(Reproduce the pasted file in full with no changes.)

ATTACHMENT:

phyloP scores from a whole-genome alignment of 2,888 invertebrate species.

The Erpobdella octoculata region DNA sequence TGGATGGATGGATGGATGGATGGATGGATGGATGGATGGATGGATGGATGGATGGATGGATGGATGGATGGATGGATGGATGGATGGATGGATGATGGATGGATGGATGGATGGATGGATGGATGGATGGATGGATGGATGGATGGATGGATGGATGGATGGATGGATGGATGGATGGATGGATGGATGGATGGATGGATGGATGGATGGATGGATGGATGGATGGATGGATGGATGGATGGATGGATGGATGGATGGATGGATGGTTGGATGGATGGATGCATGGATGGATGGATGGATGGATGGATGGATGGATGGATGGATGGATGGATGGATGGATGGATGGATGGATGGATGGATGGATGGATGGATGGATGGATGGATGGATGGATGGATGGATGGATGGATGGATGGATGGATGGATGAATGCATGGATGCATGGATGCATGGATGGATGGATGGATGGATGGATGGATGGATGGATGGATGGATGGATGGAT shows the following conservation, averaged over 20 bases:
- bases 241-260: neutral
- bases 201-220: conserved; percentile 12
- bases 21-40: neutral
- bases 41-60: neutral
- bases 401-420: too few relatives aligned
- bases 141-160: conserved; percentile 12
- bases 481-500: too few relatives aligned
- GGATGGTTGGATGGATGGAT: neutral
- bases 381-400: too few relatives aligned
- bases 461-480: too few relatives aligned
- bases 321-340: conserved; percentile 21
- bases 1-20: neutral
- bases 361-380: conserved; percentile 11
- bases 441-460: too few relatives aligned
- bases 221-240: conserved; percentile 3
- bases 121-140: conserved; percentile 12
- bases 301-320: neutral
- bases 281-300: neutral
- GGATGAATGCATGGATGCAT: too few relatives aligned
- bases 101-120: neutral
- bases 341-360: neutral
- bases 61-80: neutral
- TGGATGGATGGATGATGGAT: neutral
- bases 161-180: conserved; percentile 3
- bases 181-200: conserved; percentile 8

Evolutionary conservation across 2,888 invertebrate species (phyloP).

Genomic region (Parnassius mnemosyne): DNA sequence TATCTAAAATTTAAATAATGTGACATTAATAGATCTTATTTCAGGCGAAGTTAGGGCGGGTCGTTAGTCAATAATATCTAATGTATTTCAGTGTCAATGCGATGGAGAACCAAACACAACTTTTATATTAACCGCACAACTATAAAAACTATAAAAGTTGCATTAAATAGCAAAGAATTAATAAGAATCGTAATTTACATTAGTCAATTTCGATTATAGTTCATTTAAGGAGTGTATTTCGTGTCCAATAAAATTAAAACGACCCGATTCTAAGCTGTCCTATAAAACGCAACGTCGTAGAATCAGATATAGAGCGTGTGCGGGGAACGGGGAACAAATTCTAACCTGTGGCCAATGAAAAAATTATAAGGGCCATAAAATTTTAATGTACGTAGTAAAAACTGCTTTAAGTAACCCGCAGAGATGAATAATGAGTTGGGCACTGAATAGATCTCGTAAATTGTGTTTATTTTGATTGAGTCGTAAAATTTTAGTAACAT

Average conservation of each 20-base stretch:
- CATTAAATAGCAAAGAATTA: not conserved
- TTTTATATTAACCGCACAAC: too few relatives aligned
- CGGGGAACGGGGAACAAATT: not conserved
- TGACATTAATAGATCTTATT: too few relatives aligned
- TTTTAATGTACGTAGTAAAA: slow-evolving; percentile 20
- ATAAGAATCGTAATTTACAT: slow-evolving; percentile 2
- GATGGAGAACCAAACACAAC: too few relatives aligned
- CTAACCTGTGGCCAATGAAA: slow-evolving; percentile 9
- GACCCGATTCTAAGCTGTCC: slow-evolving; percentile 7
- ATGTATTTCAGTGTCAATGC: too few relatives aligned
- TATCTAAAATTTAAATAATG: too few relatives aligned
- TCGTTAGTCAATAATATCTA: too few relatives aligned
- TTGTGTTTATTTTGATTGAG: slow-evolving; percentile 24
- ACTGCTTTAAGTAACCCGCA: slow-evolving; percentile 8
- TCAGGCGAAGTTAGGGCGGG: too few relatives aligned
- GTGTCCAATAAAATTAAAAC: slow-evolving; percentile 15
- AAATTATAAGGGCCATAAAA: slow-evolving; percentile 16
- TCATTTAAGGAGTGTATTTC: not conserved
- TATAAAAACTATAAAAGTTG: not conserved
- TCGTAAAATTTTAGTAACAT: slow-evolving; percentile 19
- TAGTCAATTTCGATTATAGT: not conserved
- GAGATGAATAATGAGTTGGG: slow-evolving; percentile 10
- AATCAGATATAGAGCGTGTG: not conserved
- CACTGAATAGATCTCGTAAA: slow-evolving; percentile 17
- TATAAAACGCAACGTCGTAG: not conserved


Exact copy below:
phyloP scores from a whole-genome alignment of 2,888 invertebrate species.

The Erpobdella octoculata region DNA sequence TGGATGGATGGATGGATGGATGGATGGATGGATGGATGGATGGATGGATGGATGGATGGATGGATGGATGGATGGATGGATGGATGGATGGATGATGGATGGATGGATGGATGGATGGATGGATGGATGGATGGATGGATGGATGGATGGATGGATGGATGGATGGATGGATGGATGGATGGATGGATGGATGGATGGATGGATGGATGGATGGATGGATGGATGGATGGATGGATGGATGGATGGATGGATGGATGGATGGATGGTTGGATGGATGGATGCATGGATGGATGGATGGATGGATGGATGGATGGATGGATGGATGGATGGATGGATGGATGGATGGATGGATGGATGGATGGATGGATGGATGGATGGATGGATGGATGGATGGATGGATGGATGGATGGATGGATGGATGGATGAATGCATGGATGCATGGATGCATGGATGGATGGATGGATGGATGGATGGATGGATGGATGGATGGATGGATGGAT shows the following conservation, averaged over 20 bases:
- bases 241-260: neutral
- bases 201-220: conserved; percentile 12
- bases 21-40: neutral
- bases 41-60: neutral
- bases 401-420: too few relatives aligned
- bases 141-160: conserved; percentile 12
- bases 481-500: too few relatives aligned
- GGATGGTTGGATGGATGGAT: neutral
- bases 381-400: too few relatives aligned
- bases 461-480: too few relatives aligned
- bases 321-340: conserved; percentile 21
- bases 1-20: neutral
- bases 361-380: conserved; percentile 11
- bases 441-460: too few relatives aligned
- bases 221-240: conserved; percentile 3
- bases 121-140: conserved; percentile 12
- bases 301-320: neutral
- bases 281-300: neutral
- GGATGAATGCATGGATGCAT: too few relatives aligned
- bases 101-120: neutral
- bases 341-360: neutral
- bases 61-80: neutral
- TGGATGGATGGATGATGGAT: neutral
- bases 161-180: conserved; percentile 3
- bases 181-200: conserved; percentile 8

Evolutionary conservation across 2,888 invertebrate species (phyloP).

Genomic region (Parnassius mnemosyne): DNA sequence TATCTAAAATTTAAATAATGTGACATTAATAGATCTTATTTCAGGCGAAGTTAGGGCGGGTCGTTAGTCAATAATATCTAATGTATTTCAGTGTCAATGCGATGGAGAACCAAACACAACTTTTATATTAACCGCACAACTATAAAAACTATAAAAGTTGCATTAAATAGCAAAGAATTAATAAGAATCGTAATTTACATTAGTCAATTTCGATTATAGTTCATTTAAGGAGTGTATTTCGTGTCCAATAAAATTAAAACGACCCGATTCTAAGCTGTCCTATAAAACGCAACGTCGTAGAATCAGATATAGAGCGTGTGCGGGGAACGGGGAACAAATTCTAACCTGTGGCCAATGAAAAAATTATAAGGGCCATAAAATTTTAATGTACGTAGTAAAAACTGCTTTAAGTAACCCGCAGAGATGAATAATGAGTTGGGCACTGAATAGATCTCGTAAATTGTGTTTATTTTGATTGAGTCGTAAAATTTTAGTAACAT

Average conservation of each 20-base stretch:
- CATTAAATAGCAAAGAATTA: not conserved
- TTTTATATTAACCGCACAAC: too few relatives aligned
- CGGGGAACGGGGAACAAATT: not conserved
- TGACATTAATAGATCTTATT: too few relatives aligned
- TTTTAATGTACGTAGTAAAA: slow-evolving; percentile 20
- ATAAGAATCGTAATTTACAT: slow-evolving; percentile 2
- GATGGAGAACCAAACACAAC: too few relatives aligned
- CTAACCTGTGGCCAATGAAA: slow-evolving; percentile 9
- GACCCGATTCTAAGCTGTCC: slow-evolving; percentile 7
- ATGTATTTCAGTGTCAATGC: too few relatives aligned
- TATCTAAAATTTAAATAATG: too few relatives aligned
- TCGTTAGTCAATAATATCTA: too few relatives aligned
- TTGTGTTTATTTTGATTGAG: slow-evolving; percentile 24
- ACTGCTTTAAGTAACCCGCA: slow-evolving; percentile 8
- TCAGGCGAAGTTAGGGCGGG: too few relatives aligned
- GTGTCCAATAAAATTAAAAC: slow-evolving; percentile 15
- AAATTATAAGGGCCATAAAA: slow-evolving; percentile 16
- TCATTTAAGGAGTGTATTTC: not conserved
- TATAAAAACTATAAAAGTTG: not conserved
- TCGTAAAATTTTAGTAACAT: slow-evolving; percentile 19
- TAGTCAATTTCGATTATAGT: not conserved
- GAGATGAATAATGAGTTGGG: slow-evolving; percentile 10
- AATCAGATATAGAGCGTGTG: not conserved
- CACTGAATAGATCTCGTAAA: slow-evolving; percentile 17
- TATAAAACGCAACGTCGTAG: not conserved